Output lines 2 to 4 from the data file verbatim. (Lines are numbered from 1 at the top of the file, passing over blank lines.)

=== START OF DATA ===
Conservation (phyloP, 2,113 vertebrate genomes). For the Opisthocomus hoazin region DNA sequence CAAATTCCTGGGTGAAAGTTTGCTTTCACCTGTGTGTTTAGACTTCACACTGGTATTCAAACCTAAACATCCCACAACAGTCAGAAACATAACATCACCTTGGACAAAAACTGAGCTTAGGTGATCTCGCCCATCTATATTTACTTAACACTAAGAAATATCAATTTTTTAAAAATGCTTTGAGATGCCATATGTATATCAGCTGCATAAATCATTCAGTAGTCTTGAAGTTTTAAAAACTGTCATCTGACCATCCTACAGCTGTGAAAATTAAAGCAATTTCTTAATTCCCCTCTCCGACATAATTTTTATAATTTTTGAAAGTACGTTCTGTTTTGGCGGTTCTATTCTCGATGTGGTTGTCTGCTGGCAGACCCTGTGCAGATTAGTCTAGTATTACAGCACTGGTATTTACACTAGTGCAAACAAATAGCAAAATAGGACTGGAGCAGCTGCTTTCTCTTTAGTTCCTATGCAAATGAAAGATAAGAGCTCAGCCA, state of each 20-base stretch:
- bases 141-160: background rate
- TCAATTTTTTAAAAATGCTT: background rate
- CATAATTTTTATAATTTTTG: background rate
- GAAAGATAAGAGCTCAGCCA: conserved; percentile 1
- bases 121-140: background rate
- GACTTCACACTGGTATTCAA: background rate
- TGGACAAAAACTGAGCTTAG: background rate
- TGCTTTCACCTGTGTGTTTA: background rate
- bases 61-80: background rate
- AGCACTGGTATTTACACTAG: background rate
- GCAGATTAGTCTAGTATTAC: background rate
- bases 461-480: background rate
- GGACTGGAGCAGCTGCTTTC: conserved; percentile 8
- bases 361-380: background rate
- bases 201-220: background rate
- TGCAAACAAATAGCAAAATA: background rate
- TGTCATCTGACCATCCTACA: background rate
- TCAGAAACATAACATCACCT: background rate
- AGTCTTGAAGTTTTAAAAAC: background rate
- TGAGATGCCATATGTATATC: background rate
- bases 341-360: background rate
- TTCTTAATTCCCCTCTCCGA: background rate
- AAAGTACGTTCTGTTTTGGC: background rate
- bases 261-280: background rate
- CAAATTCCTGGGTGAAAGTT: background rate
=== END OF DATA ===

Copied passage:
- bases 141-160: background rate
- TCAATTTTTTAAAAATGCTT: background rate
- CATAATTTTTATAATTTTTG: background rate